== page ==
EGYPT: A hope to make ElBaradei a presidential candidate
The head of the International Atomic Energy Agency, Mohamed ElBaradei, is being talked about as a possible candidate for the 2011 presidential elections. The Nobel Peace Prize winner has not commented on his intentions, but two Egyptian opposition parties are courting him to lead their organizations, which would make him eligible for the national ballot.
The Al Wafd party and the Free Constitutional party have both revealed that they are awaiting ElBaradei's final word before they start the necessary procedures. The Egyptian constitution requires that a presidential candidate be head of a political party or receive state permission after collecting approval from at least 300 municipal councils. For an independent candidate that is a mission impossible, which is precisely why the ruling National Democratic Party supports it.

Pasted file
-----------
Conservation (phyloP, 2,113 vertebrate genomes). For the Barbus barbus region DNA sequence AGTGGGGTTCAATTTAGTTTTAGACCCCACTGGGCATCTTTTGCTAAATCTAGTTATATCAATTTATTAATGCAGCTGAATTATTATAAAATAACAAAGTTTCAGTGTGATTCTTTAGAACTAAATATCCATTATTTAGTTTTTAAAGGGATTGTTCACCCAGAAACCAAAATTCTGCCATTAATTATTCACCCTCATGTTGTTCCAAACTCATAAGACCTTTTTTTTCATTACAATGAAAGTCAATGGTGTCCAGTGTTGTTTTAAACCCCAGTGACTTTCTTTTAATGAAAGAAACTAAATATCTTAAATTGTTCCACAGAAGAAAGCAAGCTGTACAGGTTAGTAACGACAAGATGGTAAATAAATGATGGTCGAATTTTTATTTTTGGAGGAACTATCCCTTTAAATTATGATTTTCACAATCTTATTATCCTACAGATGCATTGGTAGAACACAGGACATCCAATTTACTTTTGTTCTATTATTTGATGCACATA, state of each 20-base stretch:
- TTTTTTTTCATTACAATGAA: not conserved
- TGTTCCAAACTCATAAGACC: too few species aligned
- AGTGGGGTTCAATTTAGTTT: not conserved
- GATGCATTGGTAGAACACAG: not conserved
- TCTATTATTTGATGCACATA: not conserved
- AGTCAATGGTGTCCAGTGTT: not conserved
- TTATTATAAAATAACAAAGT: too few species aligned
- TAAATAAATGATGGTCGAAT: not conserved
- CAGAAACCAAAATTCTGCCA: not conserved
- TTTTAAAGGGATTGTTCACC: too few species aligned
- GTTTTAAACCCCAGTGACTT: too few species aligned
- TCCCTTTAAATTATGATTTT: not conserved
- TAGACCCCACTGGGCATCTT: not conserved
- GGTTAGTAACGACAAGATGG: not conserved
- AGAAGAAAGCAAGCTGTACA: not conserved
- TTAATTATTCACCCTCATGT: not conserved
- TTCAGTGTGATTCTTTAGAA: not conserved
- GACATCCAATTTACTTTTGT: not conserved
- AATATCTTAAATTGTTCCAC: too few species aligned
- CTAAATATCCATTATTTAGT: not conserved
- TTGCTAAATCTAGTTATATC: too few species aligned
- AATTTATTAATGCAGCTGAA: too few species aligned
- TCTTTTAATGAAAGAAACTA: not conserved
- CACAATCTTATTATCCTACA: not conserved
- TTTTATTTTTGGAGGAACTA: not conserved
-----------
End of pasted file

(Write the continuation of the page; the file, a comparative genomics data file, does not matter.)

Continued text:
ElBaradei has yet to confirm or deny whether he will run. His term as IAEA director general ends next month. Despite the uncertainty, however, many are ecstatic to see ElBaradei as a possible contender. Many Egyptians oppose the idea that President Hosni Mubarak's son, Gamal, will succeed his father. And many also believe that an official who has spent much of his life abroad may be better immune to the corruption of the country's politics.
The 67-year-old ElBaradei gained popularity across the Arab world when he opposed the U.S.-led invasion of Iraq. He is against a military attack on Iran's nuclear program, and previously said that Israel's nuclear weapons make it the No. 1 threat to the Middle East, two opinions that make anyone a hero among most Egyptians.
ElBaradei may not have a notable presence in Egypt's politics, but his polished status of a Nobel winner and a former IAEA director has made some believe that he would do well.
-- Amro Hassan in Cairo
Photo: Mohamed El Baradei. Credit: Reuters